Emerging from Passover only to face the Shoah
Washington Jewish Week
Okay, so we retold the story of our Exodus and now find
ourselves in the final days of Passover.
We turn the corner and what is facing us on the calendar,
Yom Hashoah. The seder retells the story of our freedom. And now we look at the
days when we tell stories of our darkest times in modern history, the
What worries me is the rhetoric I hear and read across the
social network from Iran to Venezuela in
places of power and on college campuses to hateful websites.
The sickness and profanity of Holocaust revisionism can be
dialed up on one's local search engine. These deniers are people who would
dispute the righteous Six Million lost to us less than 75 years ago. Now we
have our precious survivors who are aging and are sadly a dying generation.
On April 22, the Jewish Community Relations Council of
Greater Washington will host community Yom HaShoah commemorations in Maryland and in Northern Virginia.
Ohr Kodesh of Chevy Chase will host the Maryland
event while Gesher Jewish Day School will be the Northern
We quickly - and rightly so - respond en masse to the
horrors of genocide in Darfur. Yet, at times I
feel our very own community and perhaps our younger generations don't know
enough about the Holocaust.
Not that they would lose an argument to a Holocaust denier.
But I wish they and their parents would take more of an opportunity to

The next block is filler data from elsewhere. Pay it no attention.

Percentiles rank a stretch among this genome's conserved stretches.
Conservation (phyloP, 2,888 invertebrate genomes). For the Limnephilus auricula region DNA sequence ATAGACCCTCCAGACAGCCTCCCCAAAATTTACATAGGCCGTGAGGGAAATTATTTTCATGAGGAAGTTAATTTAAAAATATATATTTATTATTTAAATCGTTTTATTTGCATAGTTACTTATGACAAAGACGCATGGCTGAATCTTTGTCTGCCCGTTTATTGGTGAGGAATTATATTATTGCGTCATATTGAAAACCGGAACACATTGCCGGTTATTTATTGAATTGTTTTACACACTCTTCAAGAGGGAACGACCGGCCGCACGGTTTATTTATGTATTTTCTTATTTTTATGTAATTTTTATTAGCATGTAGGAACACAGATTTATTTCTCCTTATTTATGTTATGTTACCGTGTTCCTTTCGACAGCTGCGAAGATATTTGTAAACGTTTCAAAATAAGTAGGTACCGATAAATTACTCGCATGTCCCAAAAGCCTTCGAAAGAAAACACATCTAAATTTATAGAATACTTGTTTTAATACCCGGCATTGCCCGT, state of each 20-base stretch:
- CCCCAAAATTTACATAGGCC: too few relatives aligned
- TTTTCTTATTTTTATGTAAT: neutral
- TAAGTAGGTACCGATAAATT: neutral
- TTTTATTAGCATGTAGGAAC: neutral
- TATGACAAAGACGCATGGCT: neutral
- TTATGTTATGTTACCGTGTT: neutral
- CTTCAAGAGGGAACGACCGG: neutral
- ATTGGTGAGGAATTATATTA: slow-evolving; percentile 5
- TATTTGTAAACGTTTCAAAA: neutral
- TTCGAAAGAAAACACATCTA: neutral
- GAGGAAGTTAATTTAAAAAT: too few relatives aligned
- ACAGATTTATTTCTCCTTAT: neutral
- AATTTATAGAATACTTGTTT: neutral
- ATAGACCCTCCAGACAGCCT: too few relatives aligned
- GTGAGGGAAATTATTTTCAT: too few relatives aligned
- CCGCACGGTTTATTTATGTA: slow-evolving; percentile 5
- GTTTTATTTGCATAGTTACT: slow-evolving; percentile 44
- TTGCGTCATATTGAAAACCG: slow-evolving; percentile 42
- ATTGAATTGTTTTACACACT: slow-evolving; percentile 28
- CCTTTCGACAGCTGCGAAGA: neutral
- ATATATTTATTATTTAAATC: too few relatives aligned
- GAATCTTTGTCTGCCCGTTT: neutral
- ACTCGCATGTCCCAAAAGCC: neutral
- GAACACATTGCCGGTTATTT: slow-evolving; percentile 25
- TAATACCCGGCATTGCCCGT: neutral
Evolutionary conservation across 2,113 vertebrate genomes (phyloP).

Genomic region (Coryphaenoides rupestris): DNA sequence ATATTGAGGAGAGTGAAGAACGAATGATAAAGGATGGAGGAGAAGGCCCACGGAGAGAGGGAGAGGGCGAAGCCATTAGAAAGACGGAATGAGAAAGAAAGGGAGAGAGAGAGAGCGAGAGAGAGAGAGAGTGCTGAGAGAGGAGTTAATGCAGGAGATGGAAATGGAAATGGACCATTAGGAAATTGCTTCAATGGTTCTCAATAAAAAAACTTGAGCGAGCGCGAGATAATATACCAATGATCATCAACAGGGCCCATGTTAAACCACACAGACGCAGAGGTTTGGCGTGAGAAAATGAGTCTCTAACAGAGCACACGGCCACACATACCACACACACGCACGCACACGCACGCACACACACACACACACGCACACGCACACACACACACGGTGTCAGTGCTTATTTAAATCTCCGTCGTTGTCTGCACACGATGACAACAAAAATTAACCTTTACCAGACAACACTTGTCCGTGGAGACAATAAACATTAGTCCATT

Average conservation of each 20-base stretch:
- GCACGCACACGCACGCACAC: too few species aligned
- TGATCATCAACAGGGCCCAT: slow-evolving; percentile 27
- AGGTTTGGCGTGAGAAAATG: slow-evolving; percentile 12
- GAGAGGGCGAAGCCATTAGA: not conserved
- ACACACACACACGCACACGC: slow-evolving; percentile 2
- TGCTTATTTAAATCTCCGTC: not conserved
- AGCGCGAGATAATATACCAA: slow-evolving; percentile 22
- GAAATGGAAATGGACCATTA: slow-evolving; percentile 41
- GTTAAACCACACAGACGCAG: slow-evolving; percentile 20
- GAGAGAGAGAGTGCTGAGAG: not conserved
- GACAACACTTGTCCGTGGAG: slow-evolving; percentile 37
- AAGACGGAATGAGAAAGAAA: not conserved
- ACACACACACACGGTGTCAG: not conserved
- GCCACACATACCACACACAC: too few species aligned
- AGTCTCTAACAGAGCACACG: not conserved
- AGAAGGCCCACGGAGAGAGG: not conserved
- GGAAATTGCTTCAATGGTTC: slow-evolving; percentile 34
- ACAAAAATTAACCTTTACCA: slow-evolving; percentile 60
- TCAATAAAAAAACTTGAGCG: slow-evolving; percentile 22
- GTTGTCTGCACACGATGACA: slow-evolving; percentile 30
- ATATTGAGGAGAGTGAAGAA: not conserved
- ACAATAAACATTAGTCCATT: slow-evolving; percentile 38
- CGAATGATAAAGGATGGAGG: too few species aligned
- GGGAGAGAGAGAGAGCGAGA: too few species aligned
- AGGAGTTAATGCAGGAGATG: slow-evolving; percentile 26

understand what actually happened.
Gatherings such as those at Ohr Kodesh and Gesher are
important. If you choose not to teach or share this chapter in our people's
history with your children, remember one fact. Those who dispute the Holocaust
are teaching their children that the Holocaust was a "hoax," or in
some way a Jewish conspiracy.
I know, shake your head, roll your eyes, who could be that
stupid to believe such a thing.
Believe it. Remember that search engine, check it out for
yourselves. From April 19 to May 21, the Ann Loeb Bronfman Gallery at the
Washington DC Jewish Community Center will "take" you and show you
the legacy of those lost in an important photographic exhibition.
Called Traces of Memory, the exhibit pieces together the
history of day-to-day Jewish life and culture in Polish Galicia, a region in
Eastern Europe that straddles present-day Poland
and the Ukraine.
The photographic study will provoke visitors to reflect on
how and why the world could lose a community.
Over a 12-year-period the late British photojournalist Chris
Schwarz and professor Jonathan Weber, UNESCO Chair of Jewish and Interfaith
Studies form the University of Birmingham in the United Kingdom, collaborated,
gathering photographs and texts that offer a closer look at a once living
Jewish community that was wiped off the face of the earth.
The exhibition opens on April 19 from 6 p.m. to 8 p.m. It is
divided into five sections, corresponding to different approaches to the
The sections are called "Jewish Life in Ruins,"
"Jewish Culture as it Once Was," "Sites of Massacre and
Destruction," "How the Past is Being Remembered," and
"People Making Memory Today."
The Ann Loeb Bronfman Gallery is partnering with the Polish
Embassy and the Taube Foundation to bring the exhibit here to D.C.
This time of year as we remember our sweet freedom and we
pass that story at our seder tables to our younger generations, it is time that
we take the same amount of care and sense of generational responsibility to do
the same with the Holocaust.
The DCJCC and the JCRC are giving us ample opportunity.